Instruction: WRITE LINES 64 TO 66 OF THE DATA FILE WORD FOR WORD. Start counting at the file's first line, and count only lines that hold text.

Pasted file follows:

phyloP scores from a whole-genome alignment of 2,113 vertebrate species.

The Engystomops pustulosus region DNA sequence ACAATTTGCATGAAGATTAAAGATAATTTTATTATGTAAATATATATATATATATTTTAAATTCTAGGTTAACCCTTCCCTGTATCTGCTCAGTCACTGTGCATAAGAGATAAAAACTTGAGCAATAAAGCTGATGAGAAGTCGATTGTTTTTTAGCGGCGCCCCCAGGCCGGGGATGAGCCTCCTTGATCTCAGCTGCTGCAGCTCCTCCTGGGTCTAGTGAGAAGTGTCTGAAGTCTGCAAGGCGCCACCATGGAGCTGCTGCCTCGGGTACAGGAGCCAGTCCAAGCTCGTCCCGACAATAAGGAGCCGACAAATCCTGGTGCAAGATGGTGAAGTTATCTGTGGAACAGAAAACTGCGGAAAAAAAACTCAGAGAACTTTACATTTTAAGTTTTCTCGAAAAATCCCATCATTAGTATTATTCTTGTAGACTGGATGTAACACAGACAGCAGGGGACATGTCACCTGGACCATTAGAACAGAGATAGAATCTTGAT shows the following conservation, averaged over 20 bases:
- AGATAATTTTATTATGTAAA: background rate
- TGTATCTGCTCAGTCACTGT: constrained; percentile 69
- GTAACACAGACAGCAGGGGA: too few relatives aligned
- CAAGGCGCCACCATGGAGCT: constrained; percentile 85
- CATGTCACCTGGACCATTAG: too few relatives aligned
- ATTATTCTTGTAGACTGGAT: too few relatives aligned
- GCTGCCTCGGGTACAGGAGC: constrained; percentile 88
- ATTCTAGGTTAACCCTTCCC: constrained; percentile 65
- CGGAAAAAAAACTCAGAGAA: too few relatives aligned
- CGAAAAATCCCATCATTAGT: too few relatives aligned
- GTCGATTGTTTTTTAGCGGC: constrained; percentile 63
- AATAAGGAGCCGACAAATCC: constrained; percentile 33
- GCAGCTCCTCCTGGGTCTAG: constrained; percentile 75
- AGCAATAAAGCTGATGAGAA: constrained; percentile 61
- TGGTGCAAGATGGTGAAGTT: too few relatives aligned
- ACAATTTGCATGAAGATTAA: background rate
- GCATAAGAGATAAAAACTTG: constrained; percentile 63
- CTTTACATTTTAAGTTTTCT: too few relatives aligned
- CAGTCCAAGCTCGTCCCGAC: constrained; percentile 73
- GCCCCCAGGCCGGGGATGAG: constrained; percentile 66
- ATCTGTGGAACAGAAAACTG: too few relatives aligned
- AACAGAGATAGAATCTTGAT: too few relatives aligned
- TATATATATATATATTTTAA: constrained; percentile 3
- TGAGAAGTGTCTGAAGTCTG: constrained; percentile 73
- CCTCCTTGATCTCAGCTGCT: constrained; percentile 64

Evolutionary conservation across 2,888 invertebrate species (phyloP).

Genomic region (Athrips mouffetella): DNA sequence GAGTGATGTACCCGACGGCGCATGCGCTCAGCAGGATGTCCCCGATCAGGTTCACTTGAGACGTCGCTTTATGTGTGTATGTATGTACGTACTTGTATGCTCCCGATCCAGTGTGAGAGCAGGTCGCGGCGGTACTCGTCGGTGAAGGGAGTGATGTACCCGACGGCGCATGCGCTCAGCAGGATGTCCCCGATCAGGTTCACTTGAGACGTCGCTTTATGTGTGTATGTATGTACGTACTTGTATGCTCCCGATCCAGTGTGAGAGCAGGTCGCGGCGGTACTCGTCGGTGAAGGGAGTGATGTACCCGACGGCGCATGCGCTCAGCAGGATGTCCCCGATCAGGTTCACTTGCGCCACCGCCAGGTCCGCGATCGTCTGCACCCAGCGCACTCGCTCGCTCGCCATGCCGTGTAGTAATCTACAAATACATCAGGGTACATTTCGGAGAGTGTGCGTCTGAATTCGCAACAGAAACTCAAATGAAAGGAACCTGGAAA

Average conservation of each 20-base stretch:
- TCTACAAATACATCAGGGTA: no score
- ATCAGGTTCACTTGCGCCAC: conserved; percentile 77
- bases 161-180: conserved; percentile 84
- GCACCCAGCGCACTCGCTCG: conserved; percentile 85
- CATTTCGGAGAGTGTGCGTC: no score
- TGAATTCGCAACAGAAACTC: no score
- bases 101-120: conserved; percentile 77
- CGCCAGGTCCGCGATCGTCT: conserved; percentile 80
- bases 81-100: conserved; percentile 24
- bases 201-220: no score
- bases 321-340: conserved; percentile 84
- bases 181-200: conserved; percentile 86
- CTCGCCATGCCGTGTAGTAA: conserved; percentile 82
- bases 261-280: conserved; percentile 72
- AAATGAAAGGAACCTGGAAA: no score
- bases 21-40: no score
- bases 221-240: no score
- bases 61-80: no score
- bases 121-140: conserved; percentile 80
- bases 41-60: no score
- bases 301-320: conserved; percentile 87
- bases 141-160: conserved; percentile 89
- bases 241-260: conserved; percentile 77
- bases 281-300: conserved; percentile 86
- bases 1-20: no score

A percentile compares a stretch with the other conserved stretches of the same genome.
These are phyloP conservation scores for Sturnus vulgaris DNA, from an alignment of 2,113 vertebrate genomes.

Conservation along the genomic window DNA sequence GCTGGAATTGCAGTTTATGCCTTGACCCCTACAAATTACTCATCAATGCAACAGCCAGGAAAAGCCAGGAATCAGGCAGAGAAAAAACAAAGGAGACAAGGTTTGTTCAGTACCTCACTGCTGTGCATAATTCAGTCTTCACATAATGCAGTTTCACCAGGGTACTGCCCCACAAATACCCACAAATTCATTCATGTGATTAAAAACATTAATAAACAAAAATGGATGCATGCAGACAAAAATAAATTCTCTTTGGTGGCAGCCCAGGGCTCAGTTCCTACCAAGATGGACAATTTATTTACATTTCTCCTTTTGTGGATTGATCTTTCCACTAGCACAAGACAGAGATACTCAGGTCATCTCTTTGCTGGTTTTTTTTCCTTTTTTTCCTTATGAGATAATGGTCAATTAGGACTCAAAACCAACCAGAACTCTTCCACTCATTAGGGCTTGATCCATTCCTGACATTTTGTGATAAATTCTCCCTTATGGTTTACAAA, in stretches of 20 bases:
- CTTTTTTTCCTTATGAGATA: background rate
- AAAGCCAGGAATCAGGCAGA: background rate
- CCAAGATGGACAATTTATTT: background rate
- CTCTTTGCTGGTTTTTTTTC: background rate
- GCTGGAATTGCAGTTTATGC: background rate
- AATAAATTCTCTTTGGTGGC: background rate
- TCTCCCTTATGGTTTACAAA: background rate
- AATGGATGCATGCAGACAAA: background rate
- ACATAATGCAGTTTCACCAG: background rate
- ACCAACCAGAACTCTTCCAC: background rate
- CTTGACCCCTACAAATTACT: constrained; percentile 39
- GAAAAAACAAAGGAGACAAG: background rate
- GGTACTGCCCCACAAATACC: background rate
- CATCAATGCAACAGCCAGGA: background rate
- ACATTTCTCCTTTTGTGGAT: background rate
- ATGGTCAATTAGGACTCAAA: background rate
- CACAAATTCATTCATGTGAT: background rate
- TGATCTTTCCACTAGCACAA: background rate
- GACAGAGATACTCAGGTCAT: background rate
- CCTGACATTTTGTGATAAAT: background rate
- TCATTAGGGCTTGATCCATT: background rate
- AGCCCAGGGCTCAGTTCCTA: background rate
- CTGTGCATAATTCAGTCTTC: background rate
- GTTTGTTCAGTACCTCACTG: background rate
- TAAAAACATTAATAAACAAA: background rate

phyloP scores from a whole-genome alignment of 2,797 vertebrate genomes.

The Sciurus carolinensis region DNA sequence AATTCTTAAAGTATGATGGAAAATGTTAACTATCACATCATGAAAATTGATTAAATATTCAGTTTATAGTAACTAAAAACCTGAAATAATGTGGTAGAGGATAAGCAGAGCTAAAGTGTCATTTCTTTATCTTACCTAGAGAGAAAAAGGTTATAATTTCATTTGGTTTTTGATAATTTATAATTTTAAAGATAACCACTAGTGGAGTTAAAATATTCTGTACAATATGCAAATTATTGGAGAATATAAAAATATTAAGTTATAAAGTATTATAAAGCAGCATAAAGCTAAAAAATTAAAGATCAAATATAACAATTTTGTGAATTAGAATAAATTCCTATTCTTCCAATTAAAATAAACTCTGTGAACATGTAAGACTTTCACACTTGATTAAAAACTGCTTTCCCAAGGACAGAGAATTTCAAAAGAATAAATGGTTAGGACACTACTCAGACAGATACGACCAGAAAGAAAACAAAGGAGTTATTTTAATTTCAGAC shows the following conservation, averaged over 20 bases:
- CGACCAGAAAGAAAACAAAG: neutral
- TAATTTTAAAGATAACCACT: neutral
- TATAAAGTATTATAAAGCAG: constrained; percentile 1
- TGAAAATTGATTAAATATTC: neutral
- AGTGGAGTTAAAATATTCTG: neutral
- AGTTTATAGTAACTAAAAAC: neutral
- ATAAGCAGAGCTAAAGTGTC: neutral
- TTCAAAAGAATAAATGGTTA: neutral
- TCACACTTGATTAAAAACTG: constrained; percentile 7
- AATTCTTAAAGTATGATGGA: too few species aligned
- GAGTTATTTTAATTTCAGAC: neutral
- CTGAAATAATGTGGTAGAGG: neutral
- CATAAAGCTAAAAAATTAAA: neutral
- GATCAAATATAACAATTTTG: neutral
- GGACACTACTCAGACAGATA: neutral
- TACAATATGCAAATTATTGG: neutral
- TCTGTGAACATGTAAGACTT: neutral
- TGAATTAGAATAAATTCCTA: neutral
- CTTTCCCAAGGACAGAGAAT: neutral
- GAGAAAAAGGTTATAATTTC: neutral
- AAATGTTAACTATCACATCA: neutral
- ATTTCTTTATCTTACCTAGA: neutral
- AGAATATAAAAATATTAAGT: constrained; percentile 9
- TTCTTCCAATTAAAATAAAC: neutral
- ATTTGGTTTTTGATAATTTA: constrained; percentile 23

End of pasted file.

- AATAAATTCTCTTTGGTGGC: background rate
- TCTCCCTTATGGTTTACAAA: background rate
- AATGGATGCATGCAGACAAA: background rate